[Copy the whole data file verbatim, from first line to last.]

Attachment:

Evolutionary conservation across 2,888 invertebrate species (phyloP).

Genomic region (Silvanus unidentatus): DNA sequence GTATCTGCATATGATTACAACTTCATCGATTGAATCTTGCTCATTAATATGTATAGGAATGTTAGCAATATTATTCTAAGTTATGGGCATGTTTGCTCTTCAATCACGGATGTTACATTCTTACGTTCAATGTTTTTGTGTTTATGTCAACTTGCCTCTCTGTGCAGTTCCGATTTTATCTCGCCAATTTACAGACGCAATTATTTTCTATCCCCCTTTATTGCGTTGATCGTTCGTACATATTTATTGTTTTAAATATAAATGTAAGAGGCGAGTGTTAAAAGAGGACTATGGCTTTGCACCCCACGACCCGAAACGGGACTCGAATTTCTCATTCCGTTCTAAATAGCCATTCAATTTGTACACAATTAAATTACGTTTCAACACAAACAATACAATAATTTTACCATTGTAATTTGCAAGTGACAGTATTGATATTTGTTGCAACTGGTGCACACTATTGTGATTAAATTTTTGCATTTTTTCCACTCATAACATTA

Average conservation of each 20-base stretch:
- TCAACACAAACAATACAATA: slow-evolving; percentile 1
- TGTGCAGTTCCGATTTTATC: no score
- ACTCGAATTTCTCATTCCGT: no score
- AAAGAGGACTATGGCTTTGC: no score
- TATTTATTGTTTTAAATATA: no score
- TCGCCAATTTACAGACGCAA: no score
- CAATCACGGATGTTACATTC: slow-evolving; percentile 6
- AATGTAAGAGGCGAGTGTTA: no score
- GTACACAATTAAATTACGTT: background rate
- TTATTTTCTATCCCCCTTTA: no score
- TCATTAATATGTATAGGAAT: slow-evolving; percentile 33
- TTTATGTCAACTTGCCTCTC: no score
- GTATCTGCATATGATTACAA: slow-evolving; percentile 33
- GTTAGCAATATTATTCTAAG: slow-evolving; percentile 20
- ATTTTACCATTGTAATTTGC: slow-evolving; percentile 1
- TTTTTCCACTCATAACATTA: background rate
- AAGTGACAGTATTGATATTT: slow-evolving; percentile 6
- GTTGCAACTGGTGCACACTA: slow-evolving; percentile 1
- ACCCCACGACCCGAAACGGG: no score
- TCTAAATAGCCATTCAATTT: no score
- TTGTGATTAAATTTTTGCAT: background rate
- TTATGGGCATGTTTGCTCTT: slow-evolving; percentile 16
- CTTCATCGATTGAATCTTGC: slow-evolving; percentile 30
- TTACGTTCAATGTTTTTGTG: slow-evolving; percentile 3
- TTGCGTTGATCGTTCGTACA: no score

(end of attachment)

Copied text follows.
Evolutionary conservation across 2,888 invertebrate species (phyloP).

Genomic region (Silvanus unidentatus): DNA sequence GTATCTGCATATGATTACAACTTCATCGATTGAATCTTGCTCATTAATATGTATAGGAATGTTAGCAATATTATTCTAAGTTATGGGCATGTTTGCTCTTCAATCACGGATGTTACATTCTTACGTTCAATGTTTTTGTGTTTATGTCAACTTGCCTCTCTGTGCAGTTCCGATTTTATCTCGCCAATTTACAGACGCAATTATTTTCTATCCCCCTTTATTGCGTTGATCGTTCGTACATATTTATTGTTTTAAATATAAATGTAAGAGGCGAGTGTTAAAAGAGGACTATGGCTTTGCACCCCACGACCCGAAACGGGACTCGAATTTCTCATTCCGTTCTAAATAGCCATTCAATTTGTACACAATTAAATTACGTTTCAACACAAACAATACAATAATTTTACCATTGTAATTTGCAAGTGACAGTATTGATATTTGTTGCAACTGGTGCACACTATTGTGATTAAATTTTTGCATTTTTTCCACTCATAACATTA

Average conservation of each 20-base stretch:
- TCAACACAAACAATACAATA: slow-evolving; percentile 1
- TGTGCAGTTCCGATTTTATC: no score
- ACTCGAATTTCTCATTCCGT: no score
- AAAGAGGACTATGGCTTTGC: no score
- TATTTATTGTTTTAAATATA: no score
- TCGCCAATTTACAGACGCAA: no score
- CAATCACGGATGTTACATTC: slow-evolving; percentile 6
- AATGTAAGAGGCGAGTGTTA: no score
- GTACACAATTAAATTACGTT: background rate
- TTATTTTCTATCCCCCTTTA: no score
- TCATTAATATGTATAGGAAT: slow-evolving; percentile 33
- TTTATGTCAACTTGCCTCTC: no score
- GTATCTGCATATGATTACAA: slow-evolving; percentile 33
- GTTAGCAATATTATTCTAAG: slow-evolving; percentile 20
- ATTTTACCATTGTAATTTGC: slow-evolving; percentile 1
- TTTTTCCACTCATAACATTA: background rate
- AAGTGACAGTATTGATATTT: slow-evolving; percentile 6
- GTTGCAACTGGTGCACACTA: slow-evolving; percentile 1
- ACCCCACGACCCGAAACGGG: no score
- TCTAAATAGCCATTCAATTT: no score
- TTGTGATTAAATTTTTGCAT: background rate
- TTATGGGCATGTTTGCTCTT: slow-evolving; percentile 16
- CTTCATCGATTGAATCTTGC: slow-evolving; percentile 30
- TTACGTTCAATGTTTTTGTG: slow-evolving; percentile 3
- TTGCGTTGATCGTTCGTACA: no score